NATIONAL developments in ‘fixed wing’ surveillance aircraft could potentially mean more regular sightings of the police helicopter in Dyfed Powys in the future.

That is the suspicion of the police and crime commissioner Dafydd Llywelyn, who was speaking at a meeting of the Dyfed Powys Police and Crime Panel.

He was responding to a question from independent panel member Professor Ian Roffe, who asked whether Dyfed-Powys Police was getting value for money and timely support from the National Police Air Service, given the money it pays in.

Current NPAS arrangements see air cover provided 24 hours a day, seven days a week, from two bases in Wales – one in the north and one in the south.

Previously, Dyfed Powys had its own force helicopter, based at Pembrey, which operated from 9am-9pm at a cost of in the region of £1.2million annually.

Mr Llywelyn said he was confident the force area was receiving air support when required, but spoke of national developments that could mean residents see the helicopter in service locally more often.

“There’s been a national drop in the use of the helicopter – a 20% reduction in the figures between 2016 and 2017,” he said.

“In recent weeks I’ve had a meeting with the temporary inspector that leads the operational activity of the helicopter based on the outskirts of Cardiff. They describe to me a position that’s changed considerably regarding the use of the helicopter.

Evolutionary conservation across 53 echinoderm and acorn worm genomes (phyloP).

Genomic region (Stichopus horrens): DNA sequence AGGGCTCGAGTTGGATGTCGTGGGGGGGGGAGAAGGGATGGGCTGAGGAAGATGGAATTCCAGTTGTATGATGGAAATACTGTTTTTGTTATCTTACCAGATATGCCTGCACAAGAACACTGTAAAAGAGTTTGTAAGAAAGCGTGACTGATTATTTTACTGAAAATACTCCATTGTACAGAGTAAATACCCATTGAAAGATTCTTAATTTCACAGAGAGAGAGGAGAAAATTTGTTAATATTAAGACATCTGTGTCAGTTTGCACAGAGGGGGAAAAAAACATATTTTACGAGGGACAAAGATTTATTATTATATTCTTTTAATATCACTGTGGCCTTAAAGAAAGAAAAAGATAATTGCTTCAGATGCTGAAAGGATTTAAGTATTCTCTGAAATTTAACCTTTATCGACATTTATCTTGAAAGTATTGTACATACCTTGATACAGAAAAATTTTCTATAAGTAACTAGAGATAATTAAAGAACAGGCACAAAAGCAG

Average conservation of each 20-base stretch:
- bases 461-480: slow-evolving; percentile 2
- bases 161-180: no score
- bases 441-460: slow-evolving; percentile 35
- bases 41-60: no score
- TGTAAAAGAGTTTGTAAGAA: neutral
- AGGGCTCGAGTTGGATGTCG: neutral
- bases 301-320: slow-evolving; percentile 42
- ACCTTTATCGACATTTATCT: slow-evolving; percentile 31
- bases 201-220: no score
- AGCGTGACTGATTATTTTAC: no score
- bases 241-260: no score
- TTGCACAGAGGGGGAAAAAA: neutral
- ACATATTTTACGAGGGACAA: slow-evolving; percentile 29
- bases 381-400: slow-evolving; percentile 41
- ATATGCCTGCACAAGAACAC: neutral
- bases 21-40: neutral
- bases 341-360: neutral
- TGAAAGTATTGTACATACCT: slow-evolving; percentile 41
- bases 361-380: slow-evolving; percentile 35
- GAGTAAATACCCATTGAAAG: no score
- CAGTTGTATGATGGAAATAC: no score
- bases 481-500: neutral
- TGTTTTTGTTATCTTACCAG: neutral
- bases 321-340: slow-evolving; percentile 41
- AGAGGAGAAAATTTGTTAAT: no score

“On a national basis there are fixed wing developments for more urban areas, not suitable for the topography of our area, and following that we should see the helicopter in Dyfed Powys perhaps more regularly.”

Mr Llywelyn also confirmed the funding he has committed to the police air service.

“This year we have paid roughly £250,000 for the air service and for the next financial year we will pay circa £200,000. In addition, the NPAS pays Dyfed Powys Police £50,000 a year for the lease of Pembrey air field as a forward operating base. So the net effect is that it costs the force approximately £150,000 – an efficiency saving compared to the old arrangements,” he said.

Members of the Panel were keen to hear of developments regarding the use of drones, in particular whether air base facilities at Withybush, Pembrey, Aberporth and Welshpool might be used for this kind of work.

Mr Llywelyn said that whilst the force does not currently have its own drone, it does work with partners including the Mid and West Wales Fire and Rescue Service on pre-planned operations, as well as working with colleagues in north Wales to explore possibilities for future use.

The Dyfed Powys Police and Crime Panel is made of up of members nominated by the four councils in the force area: Carmarthenshire, Ceredigion, Pembrokeshire and Powys; and at least two independent members. Carmarthenshire County Council is the lead authority for the panel.

The meetings are open to the press and public, and with the prior permission of the chair, people can ask questions or make a statement in relation to a matter being considered by the panel, with the exception of personnel matters.

Questions can also be submitted to the panel either in writing or via the website contact form.

Information about the panel, agendas, meeting dates, membership and news is available online at http://www.dppoliceandcrimepanel.org.uk/

 

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